Essay on Ch 18

Submitted By samanthajosieee
Words: 730
Pages: 3

Chapter

1

DYNAMIC POWERPOINT™ SLIDES BY SOLINA LINDAHL

Public Goods and the
Tragedy of the

CHAPTER OUTLINE

Four Types of Goods
Private Goods and Public Goods
Nonrival Private Goods
Common Resources and the
Tragedy of the Commons
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Food for
Thought….
Some good blogs and other sites to get the juices flowing:

Four Types of Goods
Goods can be classified as:
Non-excludable: When people who don’t pay cannot be easily prevented from using a good Example: National defense

Non-rival: When one person’s use of a good does not reduce the ability of another person to use the same good
Example: Digital music

Asteroid deflection is both non-excludable and nonrival.
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Four Types of Goods
Excludable: When people who don’t pay can be easily prevented from using a good
Example: Jeans

Rival: When one person’s use of a good reduces the ability of another person to use the same good
Example: Cheeseburger

Your Happy Meal: both excludable and rival.
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Four Types of Goods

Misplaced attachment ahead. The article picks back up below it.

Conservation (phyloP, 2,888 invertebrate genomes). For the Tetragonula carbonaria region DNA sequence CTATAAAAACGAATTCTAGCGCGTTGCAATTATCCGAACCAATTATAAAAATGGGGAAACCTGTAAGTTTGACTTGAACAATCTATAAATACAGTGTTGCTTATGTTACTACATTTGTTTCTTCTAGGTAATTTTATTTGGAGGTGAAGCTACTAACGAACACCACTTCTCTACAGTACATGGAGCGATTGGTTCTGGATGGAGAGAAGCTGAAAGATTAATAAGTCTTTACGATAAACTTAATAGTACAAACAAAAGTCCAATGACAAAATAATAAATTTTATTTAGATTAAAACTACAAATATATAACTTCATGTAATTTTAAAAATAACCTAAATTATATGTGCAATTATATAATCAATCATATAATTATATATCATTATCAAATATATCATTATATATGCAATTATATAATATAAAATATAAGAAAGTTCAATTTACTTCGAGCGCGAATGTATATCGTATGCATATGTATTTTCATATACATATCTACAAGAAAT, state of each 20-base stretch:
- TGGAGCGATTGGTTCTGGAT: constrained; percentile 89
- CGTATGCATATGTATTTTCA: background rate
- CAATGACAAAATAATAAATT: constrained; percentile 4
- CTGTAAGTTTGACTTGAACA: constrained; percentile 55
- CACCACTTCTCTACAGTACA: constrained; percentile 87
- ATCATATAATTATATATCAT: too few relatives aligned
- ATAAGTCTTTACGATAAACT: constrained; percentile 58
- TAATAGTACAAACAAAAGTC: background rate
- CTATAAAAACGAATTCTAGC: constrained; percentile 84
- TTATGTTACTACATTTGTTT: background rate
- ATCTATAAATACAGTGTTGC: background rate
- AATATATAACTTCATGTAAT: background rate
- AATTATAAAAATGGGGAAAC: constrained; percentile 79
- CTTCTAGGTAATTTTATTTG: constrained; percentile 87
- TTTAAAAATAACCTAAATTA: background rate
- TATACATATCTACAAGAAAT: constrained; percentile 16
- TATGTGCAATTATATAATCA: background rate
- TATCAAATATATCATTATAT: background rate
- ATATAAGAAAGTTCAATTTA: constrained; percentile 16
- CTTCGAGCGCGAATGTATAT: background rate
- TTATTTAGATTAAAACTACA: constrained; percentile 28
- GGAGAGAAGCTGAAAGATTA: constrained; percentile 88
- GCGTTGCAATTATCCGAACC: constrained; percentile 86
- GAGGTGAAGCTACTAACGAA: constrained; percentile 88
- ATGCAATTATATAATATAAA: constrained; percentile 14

Four Types of Goods
Excludable

Non-excludable

Rival

Private Goods

Common Resources

Non-rival

Nonrival Private
Goods

Public Goods

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Private Goods and Public Goods
1. Private Goods are excludable and rival.
Most goods are private goods.

Private goods can be efficiently provided in competitive markets.
Because they are excludable, there is a strong incentive to pay for and produce them.
Because they are rival, excludability does not lead to inefficiency.
The only people excluded from consuming a private good in a competitive market are those who are not willing to pay.

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Private Goods and Public Goods
A Free Rider enjoys the benefits of a public good without paying a share of the costs.
Free riders can disrupt market efficiency. With enough of free riders, public goods will be underprovided by the market. Is he working on your group project?
Or is he on Facebook, free-riding on Back to

Private Goods and Public Goods
Failure to provide public goods at the optimal level can create substantial costs.
The benefits of public goods provide a strong argument for taxation and government provision.
By taxing everyone and producing the public good, government can make people better off.

Without government-provided highways, how would you get to
Columbus?
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Private Goods and Public Goods
Just because everyone can be made better off with taxation and government provision does not mean that everyone will be made better off.
Some people may want more of the public good while some may want less. Some people may want none.

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Private Goods and Public Goods
A Forced Rider is someone who pays a share of the costs of a public good
(through taxation) but who does not enjoy the benefits.

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Private Goods and Public Goods
If the government provides the public good, how much should it produce?
Ideally, the amount that maximizes…